Słomkowski's technical musings

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Determining the pinout of the unknown vacuum fluorescent display

Once-ubiquitous vacuum fluorescent displays are easy to reverse-engineer. Their mysterious green glow complements retro-styled devices well. In this tutorial, I show a simple technique to determine the pinout of an  unknown vacuum fluorescent display.

Vacuum fluorescent displays are cool. Although not as iconic as Nixie tubes, they do nicely as retro displays. Since they are custom-made for a specific device, their datasheet is not available publicly. The good news is that they are quite easy to reverse-engineer.

Where to find them

If you’re looking for vacuum fluorescent displays, you might find them in:

Aside from the display, it’s a good idea to salvage the power transformer because it often has a dedicated windings for anode voltage and the filament.

How do they work

The principle of operation for vacuum fluorescent displays is described in detail on Wikipedia, there’s no need to repeat it here. A single segment has three electrodes:

To light the segment up, you have to supply voltage in the range of 30 - 50 V to both the anode and the grid. Shorting the grid to the cathode shuts the whole digit down. This is how multiplexing is done. VFDs have an advantage over nixie tubes in that they don’t require a separate driver for each segment. So this is basically a direct-heated triode. Some folks have even made audio amplifiers using them!

A vacuum fluorescent display filament should be powered by alternating current from a center-tapped transformer with the center tap connected to the ground. If you provide both anode and filament voltages from the same power supply, the voltage drop along the length of the filament will cause the effective anode-cathode voltage to change for every digit. Let’s say your anode voltage is 30 V and filament voltage is 5 V, with the ground connected to the left pin. In this case, the leftmost digit has an anode-cathode voltage of 30 V, but the rightmost has only 25 V. This will contribute significantly to brightness changes.

Usually, devices containing vacuum fluorescent displays have accompanying power transformers, so you may salvage both parts at once.


For the purpose of this article, I have examined two vacuum fluorescent displays:

The first thing to do is to check whether the display is airtight. When you look at the corner of the VFD, you’re supposed to notice a dark and shiny getter spot. If the getter is white, the vacuum within the display is lost, and the VFD is irreversibly broken.

Determining the filament voltage

The majority of them have easily determinable filament pins just by looking through the glass. Double-check this using the ohmmeter. The cold filament is supposed to have a resistance of several ohms. My displays:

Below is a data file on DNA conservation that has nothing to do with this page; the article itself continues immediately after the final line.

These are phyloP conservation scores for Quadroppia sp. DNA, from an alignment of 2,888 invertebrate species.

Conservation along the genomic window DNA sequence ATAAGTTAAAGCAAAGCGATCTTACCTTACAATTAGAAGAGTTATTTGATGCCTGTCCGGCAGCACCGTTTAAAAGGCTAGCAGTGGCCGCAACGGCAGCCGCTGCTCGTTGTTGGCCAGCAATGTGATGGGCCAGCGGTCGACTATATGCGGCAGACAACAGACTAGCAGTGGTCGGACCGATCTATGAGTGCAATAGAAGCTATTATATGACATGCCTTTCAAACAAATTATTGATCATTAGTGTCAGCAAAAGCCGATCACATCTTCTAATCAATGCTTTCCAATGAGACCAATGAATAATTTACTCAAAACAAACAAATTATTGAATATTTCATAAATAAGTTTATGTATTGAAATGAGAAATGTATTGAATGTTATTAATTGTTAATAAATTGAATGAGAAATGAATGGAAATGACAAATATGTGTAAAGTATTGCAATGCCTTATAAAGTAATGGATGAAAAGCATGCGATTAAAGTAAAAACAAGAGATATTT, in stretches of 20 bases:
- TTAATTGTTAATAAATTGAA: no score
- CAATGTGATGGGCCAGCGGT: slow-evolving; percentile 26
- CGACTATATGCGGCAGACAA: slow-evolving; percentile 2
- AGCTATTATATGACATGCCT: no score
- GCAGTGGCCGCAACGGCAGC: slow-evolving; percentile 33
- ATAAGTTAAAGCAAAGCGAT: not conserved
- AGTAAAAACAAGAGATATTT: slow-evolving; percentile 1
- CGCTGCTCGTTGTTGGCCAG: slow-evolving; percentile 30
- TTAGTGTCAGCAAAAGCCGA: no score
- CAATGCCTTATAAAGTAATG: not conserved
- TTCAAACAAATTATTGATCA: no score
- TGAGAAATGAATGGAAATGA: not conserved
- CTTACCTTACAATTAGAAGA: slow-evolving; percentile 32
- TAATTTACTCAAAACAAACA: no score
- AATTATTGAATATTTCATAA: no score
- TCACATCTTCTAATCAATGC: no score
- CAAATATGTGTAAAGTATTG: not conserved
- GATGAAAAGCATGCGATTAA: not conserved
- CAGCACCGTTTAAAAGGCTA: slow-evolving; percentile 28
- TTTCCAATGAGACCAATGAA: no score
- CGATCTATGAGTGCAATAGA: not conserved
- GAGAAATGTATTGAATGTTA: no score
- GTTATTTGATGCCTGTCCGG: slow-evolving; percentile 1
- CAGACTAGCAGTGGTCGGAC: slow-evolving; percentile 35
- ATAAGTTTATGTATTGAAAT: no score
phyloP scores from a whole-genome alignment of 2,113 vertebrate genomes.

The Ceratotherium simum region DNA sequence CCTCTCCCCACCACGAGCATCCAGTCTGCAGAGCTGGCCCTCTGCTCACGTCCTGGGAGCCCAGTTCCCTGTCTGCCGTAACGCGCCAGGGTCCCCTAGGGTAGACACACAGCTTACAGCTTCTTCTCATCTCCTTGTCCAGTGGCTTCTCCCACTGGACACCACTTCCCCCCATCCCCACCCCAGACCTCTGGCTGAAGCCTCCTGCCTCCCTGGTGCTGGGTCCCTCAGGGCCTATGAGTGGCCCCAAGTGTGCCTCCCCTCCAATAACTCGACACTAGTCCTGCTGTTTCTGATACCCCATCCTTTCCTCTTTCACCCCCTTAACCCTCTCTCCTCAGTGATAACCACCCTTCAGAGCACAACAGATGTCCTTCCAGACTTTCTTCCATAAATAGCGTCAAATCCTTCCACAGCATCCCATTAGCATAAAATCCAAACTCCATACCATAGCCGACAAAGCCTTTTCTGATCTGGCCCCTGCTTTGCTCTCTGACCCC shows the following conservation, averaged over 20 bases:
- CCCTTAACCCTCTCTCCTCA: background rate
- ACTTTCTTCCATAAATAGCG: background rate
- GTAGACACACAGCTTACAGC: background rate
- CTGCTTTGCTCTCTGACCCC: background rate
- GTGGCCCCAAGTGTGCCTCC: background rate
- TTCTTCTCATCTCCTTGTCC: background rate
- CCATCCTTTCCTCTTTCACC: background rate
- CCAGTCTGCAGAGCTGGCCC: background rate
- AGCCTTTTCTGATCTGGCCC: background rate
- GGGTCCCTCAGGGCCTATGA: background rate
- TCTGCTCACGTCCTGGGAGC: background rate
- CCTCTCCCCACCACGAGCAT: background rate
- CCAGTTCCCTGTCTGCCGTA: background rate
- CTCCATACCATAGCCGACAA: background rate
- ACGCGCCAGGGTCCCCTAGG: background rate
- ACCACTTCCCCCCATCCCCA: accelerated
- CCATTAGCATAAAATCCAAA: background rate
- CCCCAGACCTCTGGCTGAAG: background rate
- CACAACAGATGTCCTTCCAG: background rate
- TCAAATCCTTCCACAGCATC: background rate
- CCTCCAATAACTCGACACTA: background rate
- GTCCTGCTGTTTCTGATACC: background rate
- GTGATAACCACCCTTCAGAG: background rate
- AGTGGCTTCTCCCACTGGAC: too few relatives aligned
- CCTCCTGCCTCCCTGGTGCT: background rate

It’s widely assumed that the safe voltage for powering the filament is when the filament just barely starts to glow dark red. For testing, you should use a variable voltage power supply. Connect it to the filament and observe it in a dark room. You should gradually increase the voltage by 0.1 V starting from 2 V. Wait a couple of seconds after each increase. Majority of VFD filaments start to glow at voltage between 3 - 5 V. My displays:

I assumed that both of them can be safely powered from 3 V power supply.

Identifying anodes and grids

You’ll need:

Follow these steps:

  1. Power up the filament.
  2. Connect the negative terminal of the 30 V power supply to one of the filament pins.
  3. Connect at least two crocodile clips to 30 V through 51 kΩ resistors.
  4. Connect one of the clips to the first grid you can identify by looking through the glass.
  5. Swipe the other crocodile on the remaining pins. Some of the segments under the selected grid should glow, which marks the pin as an anode.
  6. Proceed with the remaining grids.

This way, you can easily determine the pinout of almost any VFD.

Determined pinout

For demonstration purposes, I reverse-engineered the pinouts of the two aforementioned VFDs. Pins and digits are numbered from left to right. I skipped determining the output of the additional segments and limited myself to just digits.

Futaba 9-BT-22ZK

Filament voltage ~3 V, 100 mA.

Pin number Function
1, 2 filament
6 colon’s upper dot anode
7 colon’s lower dot anode
9 anode segment G
10 anode segment F
11 1st digit grid
12 2nd digit grid
13 colon’s grid
14 3rd digit grid
15 anode segment E
16 4rd digit grid
17 anode segment D
18 anode segment C
20 anode segment B
21 anode segment A
22, 23 filament


Filament: ~3 V, 100 mA.

Pin number Function
1, 2 filament
4, 7 1st digit grid
10 2nd digit grid
12 colon’s grid
13 anode segment G
14 anode segment F
15 3rd digit grid
16 anode segment E
17 anode segment D
18 anode segment C
19 4th digit grid
20 anode segment B
21 anode segment A
22 filament